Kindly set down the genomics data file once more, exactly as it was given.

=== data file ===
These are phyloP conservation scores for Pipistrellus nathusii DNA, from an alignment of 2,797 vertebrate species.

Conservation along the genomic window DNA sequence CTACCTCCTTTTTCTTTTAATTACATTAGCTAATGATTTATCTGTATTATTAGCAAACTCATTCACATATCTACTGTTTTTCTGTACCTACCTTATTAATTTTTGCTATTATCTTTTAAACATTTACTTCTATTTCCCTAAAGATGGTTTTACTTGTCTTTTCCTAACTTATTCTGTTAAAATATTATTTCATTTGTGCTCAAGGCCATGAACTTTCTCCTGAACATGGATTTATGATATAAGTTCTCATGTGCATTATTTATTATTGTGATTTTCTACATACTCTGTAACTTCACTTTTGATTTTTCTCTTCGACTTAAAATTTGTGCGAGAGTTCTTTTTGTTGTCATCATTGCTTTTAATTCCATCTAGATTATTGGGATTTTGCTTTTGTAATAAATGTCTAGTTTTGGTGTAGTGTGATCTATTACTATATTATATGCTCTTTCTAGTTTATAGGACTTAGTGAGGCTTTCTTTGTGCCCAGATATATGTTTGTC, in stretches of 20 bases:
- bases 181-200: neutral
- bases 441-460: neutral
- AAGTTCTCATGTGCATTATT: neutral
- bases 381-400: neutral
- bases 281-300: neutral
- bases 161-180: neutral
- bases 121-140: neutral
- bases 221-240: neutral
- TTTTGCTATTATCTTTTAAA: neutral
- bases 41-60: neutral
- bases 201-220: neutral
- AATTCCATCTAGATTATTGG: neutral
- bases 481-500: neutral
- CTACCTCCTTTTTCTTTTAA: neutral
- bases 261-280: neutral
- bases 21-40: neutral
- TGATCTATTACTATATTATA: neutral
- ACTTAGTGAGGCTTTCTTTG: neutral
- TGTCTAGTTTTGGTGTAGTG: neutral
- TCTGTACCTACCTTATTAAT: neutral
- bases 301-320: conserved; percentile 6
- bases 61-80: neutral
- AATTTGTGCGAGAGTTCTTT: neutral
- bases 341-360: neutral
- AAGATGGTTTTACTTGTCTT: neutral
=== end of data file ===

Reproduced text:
These are phyloP conservation scores for Pipistrellus nathusii DNA, from an alignment of 2,797 vertebrate species.

Conservation along the genomic window DNA sequence CTACCTCCTTTTTCTTTTAATTACATTAGCTAATGATTTATCTGTATTATTAGCAAACTCATTCACATATCTACTGTTTTTCTGTACCTACCTTATTAATTTTTGCTATTATCTTTTAAACATTTACTTCTATTTCCCTAAAGATGGTTTTACTTGTCTTTTCCTAACTTATTCTGTTAAAATATTATTTCATTTGTGCTCAAGGCCATGAACTTTCTCCTGAACATGGATTTATGATATAAGTTCTCATGTGCATTATTTATTATTGTGATTTTCTACATACTCTGTAACTTCACTTTTGATTTTTCTCTTCGACTTAAAATTTGTGCGAGAGTTCTTTTTGTTGTCATCATTGCTTTTAATTCCATCTAGATTATTGGGATTTTGCTTTTGTAATAAATGTCTAGTTTTGGTGTAGTGTGATCTATTACTATATTATATGCTCTTTCTAGTTTATAGGACTTAGTGAGGCTTTCTTTGTGCCCAGATATATGTTTGTC, in stretches of 20 bases:
- bases 181-200: neutral
- bases 441-460: neutral
- AAGTTCTCATGTGCATTATT: neutral
- bases 381-400: neutral
- bases 281-300: neutral
- bases 161-180: neutral
- bases 121-140: neutral
- bases 221-240: neutral
- TTTTGCTATTATCTTTTAAA: neutral
- bases 41-60: neutral
- bases 201-220: neutral
- AATTCCATCTAGATTATTGG: neutral
- bases 481-500: neutral
- CTACCTCCTTTTTCTTTTAA: neutral
- bases 261-280: neutral
- bases 21-40: neutral
- TGATCTATTACTATATTATA: neutral
- ACTTAGTGAGGCTTTCTTTG: neutral
- TGTCTAGTTTTGGTGTAGTG: neutral
- TCTGTACCTACCTTATTAAT: neutral
- bases 301-320: conserved; percentile 6
- bases 61-80: neutral
- AATTTGTGCGAGAGTTCTTT: neutral
- bases 341-360: neutral
- AAGATGGTTTTACTTGTCTT: neutral